Boise State Football: Broncos Can't Win Unless Joe Southwick Gets Much Better

Brian LeighFeatured ColumnistNovember 7, 2012

BOISE, ID - OCTOBER 13:  Joe Southwick #16 of the Boise State Broncos sets for a play against the Fresno State Bulldogs at Bronco Stadium on October 13, 2012 in Boise, Idaho.  (Photo by Otto Kitsinger III/Getty Images)
Otto Kitsinger III/Getty Images

In hindsight, it was almost poetic that Boise State opened the 2012 campaign against the Michigan State Spartans.

Both programs had enjoyed sustained success over the past few years, but were undergoing seismic roster changes from top to bottom. Most importantly, both had needed to make changes at the quarterback position. On one side, Andrew Maxwell was replacing Spartan legend and current Washington Redskin Kirk Cousins, and on the other, Joe Southwick was replacing NCAA all-time wins leader Kellen Moore.

The game wasn't quite what people expected. After years of excelling on the offensive side of the football, both teams sputtered en route to a 17-13 Michigan State victory. The offenses looked boring under their new leaders, but it was chalked up to inexperience, nerves and good defense.

They were both expected to figure it out.

But now each school stands at a crossroads, sputtering through giant step-back seasons, and wondering if it has found the right guy to play under center. In East Lansing, the consensus seems to be quarreling against the receivers, not the quarterback. But in Boise, the answer isn't quite that simple.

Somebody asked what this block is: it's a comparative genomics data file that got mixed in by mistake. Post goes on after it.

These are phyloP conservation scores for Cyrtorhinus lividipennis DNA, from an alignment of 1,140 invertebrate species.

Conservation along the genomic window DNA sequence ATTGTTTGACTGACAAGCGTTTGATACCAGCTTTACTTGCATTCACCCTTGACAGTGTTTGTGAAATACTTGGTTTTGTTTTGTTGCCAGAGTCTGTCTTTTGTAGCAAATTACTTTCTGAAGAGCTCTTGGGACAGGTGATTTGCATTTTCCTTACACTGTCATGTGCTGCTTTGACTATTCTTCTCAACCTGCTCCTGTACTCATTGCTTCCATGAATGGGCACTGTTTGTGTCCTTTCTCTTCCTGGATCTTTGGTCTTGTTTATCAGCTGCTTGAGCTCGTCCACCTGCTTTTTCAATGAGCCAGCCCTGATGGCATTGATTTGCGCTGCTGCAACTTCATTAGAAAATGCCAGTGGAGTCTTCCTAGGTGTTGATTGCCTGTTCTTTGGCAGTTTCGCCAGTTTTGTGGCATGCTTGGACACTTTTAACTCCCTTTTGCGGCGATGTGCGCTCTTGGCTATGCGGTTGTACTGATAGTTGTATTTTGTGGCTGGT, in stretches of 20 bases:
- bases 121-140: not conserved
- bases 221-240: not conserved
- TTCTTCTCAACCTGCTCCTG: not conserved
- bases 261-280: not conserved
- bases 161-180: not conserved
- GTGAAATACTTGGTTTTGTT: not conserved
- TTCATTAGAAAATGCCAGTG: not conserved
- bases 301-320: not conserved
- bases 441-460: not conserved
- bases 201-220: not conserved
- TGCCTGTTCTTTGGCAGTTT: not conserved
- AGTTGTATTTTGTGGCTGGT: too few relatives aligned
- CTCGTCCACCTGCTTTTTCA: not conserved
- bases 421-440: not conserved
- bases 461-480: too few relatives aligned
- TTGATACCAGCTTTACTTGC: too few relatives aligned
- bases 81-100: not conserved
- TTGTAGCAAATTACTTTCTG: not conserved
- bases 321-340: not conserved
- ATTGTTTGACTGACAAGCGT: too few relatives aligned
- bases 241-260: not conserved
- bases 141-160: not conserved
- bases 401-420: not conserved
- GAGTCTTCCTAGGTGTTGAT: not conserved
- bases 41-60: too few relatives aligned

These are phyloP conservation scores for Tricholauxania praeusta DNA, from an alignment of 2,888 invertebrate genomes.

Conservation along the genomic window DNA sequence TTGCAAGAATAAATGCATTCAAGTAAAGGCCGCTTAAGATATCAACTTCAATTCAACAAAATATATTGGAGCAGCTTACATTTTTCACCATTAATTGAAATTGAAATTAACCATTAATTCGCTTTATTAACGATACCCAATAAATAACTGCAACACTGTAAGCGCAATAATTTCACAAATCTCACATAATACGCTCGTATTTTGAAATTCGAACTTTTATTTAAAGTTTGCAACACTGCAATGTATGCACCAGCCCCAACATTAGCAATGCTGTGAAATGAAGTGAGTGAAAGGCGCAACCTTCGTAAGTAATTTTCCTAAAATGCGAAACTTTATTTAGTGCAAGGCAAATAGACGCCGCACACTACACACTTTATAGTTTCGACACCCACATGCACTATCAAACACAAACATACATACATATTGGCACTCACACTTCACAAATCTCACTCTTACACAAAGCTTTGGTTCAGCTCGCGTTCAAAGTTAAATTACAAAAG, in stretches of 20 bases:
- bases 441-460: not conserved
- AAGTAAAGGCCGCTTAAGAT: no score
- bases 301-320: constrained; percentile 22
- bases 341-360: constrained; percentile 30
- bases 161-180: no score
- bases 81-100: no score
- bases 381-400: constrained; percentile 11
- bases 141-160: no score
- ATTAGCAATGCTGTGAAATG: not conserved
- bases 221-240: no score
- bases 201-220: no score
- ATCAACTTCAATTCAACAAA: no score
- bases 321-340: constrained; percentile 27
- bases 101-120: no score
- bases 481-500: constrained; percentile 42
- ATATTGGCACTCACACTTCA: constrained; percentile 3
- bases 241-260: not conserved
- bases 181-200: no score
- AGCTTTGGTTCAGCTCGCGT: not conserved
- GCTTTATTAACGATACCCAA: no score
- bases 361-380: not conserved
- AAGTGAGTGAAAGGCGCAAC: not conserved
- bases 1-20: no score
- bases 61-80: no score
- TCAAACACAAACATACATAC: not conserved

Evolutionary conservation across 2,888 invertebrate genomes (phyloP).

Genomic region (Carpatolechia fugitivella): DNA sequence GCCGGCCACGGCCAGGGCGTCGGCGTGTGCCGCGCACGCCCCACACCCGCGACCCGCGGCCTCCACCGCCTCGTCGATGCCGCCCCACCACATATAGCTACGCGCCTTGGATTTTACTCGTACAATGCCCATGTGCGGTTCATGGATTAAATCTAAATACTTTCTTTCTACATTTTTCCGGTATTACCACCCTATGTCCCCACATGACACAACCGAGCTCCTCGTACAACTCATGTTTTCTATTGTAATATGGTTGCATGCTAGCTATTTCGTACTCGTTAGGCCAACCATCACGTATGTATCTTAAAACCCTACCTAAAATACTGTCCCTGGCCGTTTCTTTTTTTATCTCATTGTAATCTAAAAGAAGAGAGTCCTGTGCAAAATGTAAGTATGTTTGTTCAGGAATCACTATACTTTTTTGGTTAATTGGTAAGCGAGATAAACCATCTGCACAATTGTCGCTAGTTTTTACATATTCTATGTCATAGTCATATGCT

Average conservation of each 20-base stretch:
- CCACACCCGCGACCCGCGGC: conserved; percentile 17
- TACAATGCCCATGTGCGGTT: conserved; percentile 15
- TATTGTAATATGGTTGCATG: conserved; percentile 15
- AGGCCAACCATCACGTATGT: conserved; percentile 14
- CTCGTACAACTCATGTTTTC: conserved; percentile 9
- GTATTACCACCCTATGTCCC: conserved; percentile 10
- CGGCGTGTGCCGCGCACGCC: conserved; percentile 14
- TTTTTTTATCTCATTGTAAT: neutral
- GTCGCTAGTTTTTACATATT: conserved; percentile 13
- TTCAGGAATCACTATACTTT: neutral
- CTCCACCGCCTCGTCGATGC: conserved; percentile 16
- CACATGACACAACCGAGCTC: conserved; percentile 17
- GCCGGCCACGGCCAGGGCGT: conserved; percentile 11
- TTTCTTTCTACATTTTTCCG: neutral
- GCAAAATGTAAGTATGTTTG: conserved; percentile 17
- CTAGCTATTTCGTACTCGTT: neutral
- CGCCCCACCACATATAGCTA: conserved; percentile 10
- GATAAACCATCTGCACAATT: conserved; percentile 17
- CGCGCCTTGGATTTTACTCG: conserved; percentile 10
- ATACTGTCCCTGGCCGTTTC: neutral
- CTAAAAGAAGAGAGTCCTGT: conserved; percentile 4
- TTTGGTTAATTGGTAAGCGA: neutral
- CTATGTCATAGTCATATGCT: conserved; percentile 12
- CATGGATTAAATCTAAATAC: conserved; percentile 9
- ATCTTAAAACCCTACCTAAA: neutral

Bleacher Report's own Michael Lafferty said it best after the Broncos fell to San Diego State last weekend: "Joe Southwick is an average college quarterback who has the extreme misfortune of being the successor to a great college quarterback."

Southwick's season, in almost every conceivable way, can be summed up in the word average. Arm strength: Average. Decision-making: Average. Consistency: Average.

The context of following Kellen Moore doesn't help, but it doesn't excuse Southwick's banalities. Chris Petersen's offense is creative, unique and fun. It pushes the boundaries and plays with defensive players' heads.

In short: It's anything but average.

It takes more than a middling quarterback to properly run this offense, because the playbook has so many keystone idiosyncrasies. In 2012, Peterson––much like Mark Dantonio in the aforementioned Michigan State comparison––has had to reel in his imagination, and run a boring, mechanical offense tailored to his quarterback's limitations.

That's not Boise State football.

At certain schools, with certain players, coaches and schemes around him, Southwick's consistent ordinariness would be enough to get by. Boise State, in a different time, may have been one of those schools. But this isn't your granddad's Boise State Broncos. This is the post-2007 Fiesta Bowl Boise State Broncos. This is the 44 wins in 45 regular season games Boise State Broncos. This is Chris Petersen's Boise State Broncos.

And these Boise State Broncos need him to develop into more (Moore?) than an average quarterback. They need him to be something greater.

Because so long as he's average, the offense will be average, too. And so long as the offense is average, the entire team will be average.

I hate to sound like a broken record, but I'll say it one more time....that's not Boise State football.